With the Global WASH Alliance-India and Ganga Action Parivar, CELDF drafted the proposed National Ganga River Rights Act.  The Act would recognize fundamental rights of the Ganga to exist, flourish, evolve, and be restored, and the people of India to a healthy, thriving river ecosystem.  The legislation is now under consideration by India Prime Minister Narendra Modi’s government, which in recent months established a committee within the Modi administration to review the Act.

In calling for significant legal change, in a February 2016 ruling – a precursor to this week’s ruling – the court stated, “The legislation, till now, has not helped to save Ganga.  We need a comprehensive legislation at the national level dealing with the Ganga alone.”

With regard to the court’s ruling this week, Mari Margil, CELDF’s Associate Director and head of the organization’s International Center for the Rights of Nature, explained, “Recognition of personhood rights are an important step forward toward the recognition of the full rights of the rivers to be healthy, natural ecosystems.”

“Such rights would include the rights of the rivers to pure water, to flow, to provide habitat for river species, and other rights essential to the health and well-being of these ecosystems,” Margil explained.  In local laws in the U.S., as well as in the Ecuador Constitution, rights of nature laws secure rights that are necessary to the ability of ecosystems to be healthy and thrive.  These laws transform ecosystems from being considered resources available for human use, to living entities with inherent rights.

These laws have been passed as there is a growing recognition around the world that environmental laws premised on regulating the use of nature, are unable to protect nature.  Margil stated, “The collapse of ecosystems and species, as well as the acceleration of climate change, are clear indications that a fundamental change in the relationship between humankind and the natural world is necessary.”

In a February 2016 ruling, the Uttarakhand court wrote, “All the rivers have the basic right to maintain their purity and to maintain free and natural flow.”  Whether the court includes these rights within the scope of its recent “personhood” declaration is not clear, or whether courts will expand on the rights recognized this week remains to be seen, Margil explained.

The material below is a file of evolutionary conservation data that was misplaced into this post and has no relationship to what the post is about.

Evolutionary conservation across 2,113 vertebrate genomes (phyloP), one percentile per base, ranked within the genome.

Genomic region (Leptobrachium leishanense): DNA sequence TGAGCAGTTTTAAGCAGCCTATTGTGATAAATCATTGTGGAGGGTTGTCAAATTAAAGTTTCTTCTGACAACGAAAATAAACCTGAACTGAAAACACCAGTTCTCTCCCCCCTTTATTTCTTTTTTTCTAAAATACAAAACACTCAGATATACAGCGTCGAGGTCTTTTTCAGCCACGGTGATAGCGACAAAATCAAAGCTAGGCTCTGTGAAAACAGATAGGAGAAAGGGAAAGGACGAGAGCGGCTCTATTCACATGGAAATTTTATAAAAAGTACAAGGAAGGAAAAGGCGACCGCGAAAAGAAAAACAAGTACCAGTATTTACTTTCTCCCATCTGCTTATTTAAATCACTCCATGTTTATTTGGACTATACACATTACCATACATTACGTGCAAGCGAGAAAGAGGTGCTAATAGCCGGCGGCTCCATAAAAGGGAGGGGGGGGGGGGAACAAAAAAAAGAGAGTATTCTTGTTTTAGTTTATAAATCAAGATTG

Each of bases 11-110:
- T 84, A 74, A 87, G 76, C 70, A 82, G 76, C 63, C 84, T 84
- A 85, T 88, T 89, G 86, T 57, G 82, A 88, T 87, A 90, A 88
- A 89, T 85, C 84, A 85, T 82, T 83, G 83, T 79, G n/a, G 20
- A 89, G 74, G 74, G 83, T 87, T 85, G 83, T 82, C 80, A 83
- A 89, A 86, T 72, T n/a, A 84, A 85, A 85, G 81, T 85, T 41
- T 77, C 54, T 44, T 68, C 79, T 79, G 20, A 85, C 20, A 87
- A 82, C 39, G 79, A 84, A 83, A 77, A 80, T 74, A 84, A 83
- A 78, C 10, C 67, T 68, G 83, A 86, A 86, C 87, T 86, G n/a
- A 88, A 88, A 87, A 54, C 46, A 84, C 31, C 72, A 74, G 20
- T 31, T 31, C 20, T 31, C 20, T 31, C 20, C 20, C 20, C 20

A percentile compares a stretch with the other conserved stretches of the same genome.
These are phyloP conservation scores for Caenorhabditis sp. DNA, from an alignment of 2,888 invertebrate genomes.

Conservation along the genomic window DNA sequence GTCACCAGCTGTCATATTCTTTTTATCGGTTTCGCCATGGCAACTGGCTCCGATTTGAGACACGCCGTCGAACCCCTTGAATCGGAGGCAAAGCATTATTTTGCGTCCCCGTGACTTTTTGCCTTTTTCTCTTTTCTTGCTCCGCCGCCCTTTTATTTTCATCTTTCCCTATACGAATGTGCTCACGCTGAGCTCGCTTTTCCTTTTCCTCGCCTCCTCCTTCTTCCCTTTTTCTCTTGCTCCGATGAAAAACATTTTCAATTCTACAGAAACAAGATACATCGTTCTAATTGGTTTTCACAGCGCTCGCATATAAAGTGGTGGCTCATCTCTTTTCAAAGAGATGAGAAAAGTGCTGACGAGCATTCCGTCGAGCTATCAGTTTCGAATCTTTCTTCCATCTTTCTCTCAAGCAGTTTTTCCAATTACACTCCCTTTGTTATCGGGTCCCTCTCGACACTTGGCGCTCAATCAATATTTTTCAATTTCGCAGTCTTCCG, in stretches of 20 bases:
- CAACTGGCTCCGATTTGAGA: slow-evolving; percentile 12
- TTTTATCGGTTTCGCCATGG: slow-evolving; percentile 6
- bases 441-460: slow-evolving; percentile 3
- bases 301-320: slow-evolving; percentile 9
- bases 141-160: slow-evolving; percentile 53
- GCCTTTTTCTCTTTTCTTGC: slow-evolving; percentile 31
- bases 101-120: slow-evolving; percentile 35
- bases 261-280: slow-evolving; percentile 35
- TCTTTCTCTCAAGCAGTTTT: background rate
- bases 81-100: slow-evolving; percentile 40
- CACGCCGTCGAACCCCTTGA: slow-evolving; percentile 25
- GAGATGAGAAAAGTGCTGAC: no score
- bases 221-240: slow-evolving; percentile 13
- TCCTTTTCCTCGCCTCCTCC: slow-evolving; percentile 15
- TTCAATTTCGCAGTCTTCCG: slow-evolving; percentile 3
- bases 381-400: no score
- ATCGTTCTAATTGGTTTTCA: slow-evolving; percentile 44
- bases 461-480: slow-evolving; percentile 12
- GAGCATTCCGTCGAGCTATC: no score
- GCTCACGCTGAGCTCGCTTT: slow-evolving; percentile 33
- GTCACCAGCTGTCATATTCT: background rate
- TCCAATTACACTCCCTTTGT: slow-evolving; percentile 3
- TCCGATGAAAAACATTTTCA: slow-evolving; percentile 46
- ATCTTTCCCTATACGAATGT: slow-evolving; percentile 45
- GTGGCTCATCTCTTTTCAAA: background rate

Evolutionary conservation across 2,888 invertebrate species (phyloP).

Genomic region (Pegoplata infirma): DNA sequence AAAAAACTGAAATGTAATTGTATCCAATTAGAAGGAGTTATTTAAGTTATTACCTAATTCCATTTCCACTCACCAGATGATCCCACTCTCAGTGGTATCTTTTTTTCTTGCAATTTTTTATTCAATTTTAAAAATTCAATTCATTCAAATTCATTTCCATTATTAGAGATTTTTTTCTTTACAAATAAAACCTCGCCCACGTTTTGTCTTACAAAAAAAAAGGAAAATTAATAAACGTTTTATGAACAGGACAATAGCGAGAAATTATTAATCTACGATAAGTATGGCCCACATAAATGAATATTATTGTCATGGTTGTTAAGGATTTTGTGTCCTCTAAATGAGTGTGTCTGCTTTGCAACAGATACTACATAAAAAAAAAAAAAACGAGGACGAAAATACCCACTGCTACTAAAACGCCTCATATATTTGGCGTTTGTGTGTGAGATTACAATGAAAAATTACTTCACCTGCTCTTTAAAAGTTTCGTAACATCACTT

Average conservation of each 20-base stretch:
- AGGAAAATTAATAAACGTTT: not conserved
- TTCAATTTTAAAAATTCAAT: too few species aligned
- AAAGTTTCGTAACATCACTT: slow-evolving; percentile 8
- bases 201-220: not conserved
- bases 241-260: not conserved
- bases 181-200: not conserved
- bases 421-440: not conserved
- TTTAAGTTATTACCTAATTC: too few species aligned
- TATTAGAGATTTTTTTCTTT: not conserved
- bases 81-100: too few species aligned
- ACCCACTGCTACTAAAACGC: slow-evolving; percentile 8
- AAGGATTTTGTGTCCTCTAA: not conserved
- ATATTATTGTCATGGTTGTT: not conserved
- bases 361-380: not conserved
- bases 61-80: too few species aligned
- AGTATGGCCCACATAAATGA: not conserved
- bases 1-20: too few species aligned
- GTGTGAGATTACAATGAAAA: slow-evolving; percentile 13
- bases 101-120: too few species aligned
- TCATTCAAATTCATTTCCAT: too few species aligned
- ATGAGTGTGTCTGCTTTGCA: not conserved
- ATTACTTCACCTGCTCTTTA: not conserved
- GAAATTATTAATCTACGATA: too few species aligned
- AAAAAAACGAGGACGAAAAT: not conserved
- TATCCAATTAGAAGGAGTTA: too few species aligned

The High Court of Uttarakhand’s ruling comes after the finalization of a settlement agreement between the Maori people and the government of New Zealand regarding the Whanganui River.  In that settlement, finalized through a vote of the Parliament, the river is recognized as having personhood rights.  CELDF believes that the movement in New Zealand and India to recognize certain rights of ecosystems are important in the growing movement to move away from legal systems which treat nature as property under the law, to laws which recognize inherent rights of nature.

Today, CELDF is partnering with communities and organizations across the United States, as well as in Nepal, India, Australia, Sweden, and other countries to advance rights of nature legal frameworks.

About the Community Environmental Legal Defense Fund (CELDF) & the International Center for the Rights of Nature

The Community Environmental Legal Defense Fund’s mission is to build sustainable communities by assisting people to assert their right to local self-government and the rights of nature.  CELDF’s International Center for the Rights of Nature is partnering with communities and organizations in countries around the world to advance the rights of nature.


Australian Earth Laws Alliance Updates

Australian Wild Law Alliance (AWLA) announces that as of 22nd July they have changed to the Australian Earth Laws Alliance (AELA)Australian Earth Laws AllianceAELA’s new logo was created by designer Skeet Booth.  The human fingerprint embedded in the leaf is a lovely symbol of our interconnectedness with the non-human world.

AELA’s new website and contact details
  1. AELA’s website has been updated, including a smooth transition to their new domain name: